Now that you’ve hit your target, it’s time to roll for damage. The damage dice you’ll roll depends on the weapon or spell you’re using. For example, a longsword deals 1d8 slashing damage, while the fireball spell deals 8d6 fire damage. Here’s the basic formula for calculating damage:

Damage = Damage Dice + Ability Modifier (if applicable)

Just like with attack rolls, you’ll add your relevant Ability Modifier to your damage roll. Melee attacks add your Strength modifier, while ranged attacks add your Dexterity modifier. However, this doesn’t apply to spell damage – you’ll only add your spellcasting ability modifier if the spell specifically says so.

Step 4: Adjust for Resistances, Immunities, and Vulnerabilities

Now that you’ve rolled your damage, it’s time to see how it affects your target. Many creatures have resistances, immunities, or vulnerabilities to specific damage types. If a creature is resistant to a damage type, it takes half damage from that type. If it’s immune, it takes no damage. If it’s vulnerable, it takes double damage.

See also  Guide: Medicine Check To Stabilize 5e

For example, let’s say you’re fighting a fire elemental and deal 12 slashing damage with your longsword. Fire elementals are immune to slashing damage from nonmagical weapons, so your attack won’t deal any damage at all! However, if you were using a magical longsword, your attack would deal its full 12 slashing damage. Now, if you cast a cold spell that dealt 10 cold damage, the fire elemental would take double damage due to its vulnerability to cold, resulting in a whopping 20 damage dealt!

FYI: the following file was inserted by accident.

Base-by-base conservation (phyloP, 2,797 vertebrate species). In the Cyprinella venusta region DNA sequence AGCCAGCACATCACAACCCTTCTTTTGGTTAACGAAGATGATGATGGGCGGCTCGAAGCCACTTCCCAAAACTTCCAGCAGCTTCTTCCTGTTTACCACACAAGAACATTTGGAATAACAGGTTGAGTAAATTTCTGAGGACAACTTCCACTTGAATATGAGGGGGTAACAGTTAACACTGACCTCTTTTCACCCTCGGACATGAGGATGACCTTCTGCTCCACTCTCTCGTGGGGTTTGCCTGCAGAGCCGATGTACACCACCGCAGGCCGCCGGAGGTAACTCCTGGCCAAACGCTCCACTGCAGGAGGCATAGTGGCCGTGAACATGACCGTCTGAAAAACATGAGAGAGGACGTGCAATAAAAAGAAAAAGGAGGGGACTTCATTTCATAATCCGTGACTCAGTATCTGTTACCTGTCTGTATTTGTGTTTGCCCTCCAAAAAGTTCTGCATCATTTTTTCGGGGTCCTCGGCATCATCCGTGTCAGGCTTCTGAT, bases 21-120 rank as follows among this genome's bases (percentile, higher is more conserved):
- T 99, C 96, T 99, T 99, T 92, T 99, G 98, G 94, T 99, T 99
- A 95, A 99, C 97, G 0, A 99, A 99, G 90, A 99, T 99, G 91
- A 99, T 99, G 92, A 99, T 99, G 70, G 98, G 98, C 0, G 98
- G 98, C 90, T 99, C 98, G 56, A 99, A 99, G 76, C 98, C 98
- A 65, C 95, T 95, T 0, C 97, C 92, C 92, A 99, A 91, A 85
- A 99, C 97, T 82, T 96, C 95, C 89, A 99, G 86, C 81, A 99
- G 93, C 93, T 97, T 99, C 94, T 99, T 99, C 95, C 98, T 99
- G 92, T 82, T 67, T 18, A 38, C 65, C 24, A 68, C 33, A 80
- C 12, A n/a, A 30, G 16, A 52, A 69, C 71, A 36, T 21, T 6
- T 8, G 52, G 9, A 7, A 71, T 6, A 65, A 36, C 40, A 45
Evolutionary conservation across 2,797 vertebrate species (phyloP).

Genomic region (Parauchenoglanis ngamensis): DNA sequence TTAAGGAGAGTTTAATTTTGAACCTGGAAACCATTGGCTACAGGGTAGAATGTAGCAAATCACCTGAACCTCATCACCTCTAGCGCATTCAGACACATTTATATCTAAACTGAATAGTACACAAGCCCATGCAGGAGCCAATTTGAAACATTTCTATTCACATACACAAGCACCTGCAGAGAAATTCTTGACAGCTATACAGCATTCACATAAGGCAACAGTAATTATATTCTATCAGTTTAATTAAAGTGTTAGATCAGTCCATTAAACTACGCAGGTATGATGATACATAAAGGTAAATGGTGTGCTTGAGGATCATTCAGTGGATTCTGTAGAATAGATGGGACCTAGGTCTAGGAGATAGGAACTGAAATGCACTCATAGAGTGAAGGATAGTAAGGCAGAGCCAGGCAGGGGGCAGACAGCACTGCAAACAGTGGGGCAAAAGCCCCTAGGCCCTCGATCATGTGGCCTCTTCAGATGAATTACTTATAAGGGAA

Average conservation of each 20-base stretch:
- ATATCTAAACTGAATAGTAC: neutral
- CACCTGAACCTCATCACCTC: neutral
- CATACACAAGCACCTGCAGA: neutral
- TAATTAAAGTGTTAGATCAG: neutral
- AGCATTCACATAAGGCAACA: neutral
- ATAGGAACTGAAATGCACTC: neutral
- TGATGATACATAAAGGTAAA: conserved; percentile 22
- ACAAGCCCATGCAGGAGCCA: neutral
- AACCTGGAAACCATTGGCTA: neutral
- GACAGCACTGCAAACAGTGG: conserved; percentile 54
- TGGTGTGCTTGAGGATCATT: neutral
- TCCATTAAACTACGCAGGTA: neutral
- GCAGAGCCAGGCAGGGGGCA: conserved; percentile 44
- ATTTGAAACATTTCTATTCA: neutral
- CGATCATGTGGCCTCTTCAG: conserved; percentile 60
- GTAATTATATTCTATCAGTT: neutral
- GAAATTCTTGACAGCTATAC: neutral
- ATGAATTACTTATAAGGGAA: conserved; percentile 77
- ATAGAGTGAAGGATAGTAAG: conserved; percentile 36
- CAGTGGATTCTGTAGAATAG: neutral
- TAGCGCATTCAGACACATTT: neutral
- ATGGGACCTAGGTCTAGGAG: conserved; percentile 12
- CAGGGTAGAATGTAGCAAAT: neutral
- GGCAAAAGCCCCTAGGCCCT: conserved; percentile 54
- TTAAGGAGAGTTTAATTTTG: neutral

Always be mindful of your foes’ resistances, immunities, and vulnerabilities. Sometimes, switching tactics or using a different damage type can make all the difference.

Step 5: Add Extra Damage Dice (If Applicable)

Some abilities, spells, and features grant you additional damage dice when you hit with an attack. For example, a rogue’s Sneak Attack feature adds extra d6s of damage when certain conditions are met. Similarly, a paladin’s Divine Smite allows them to expend a spell slot to deal additional radiant damage on a hit. When you have these extra damage dice, simply roll them and add the result to your base damage.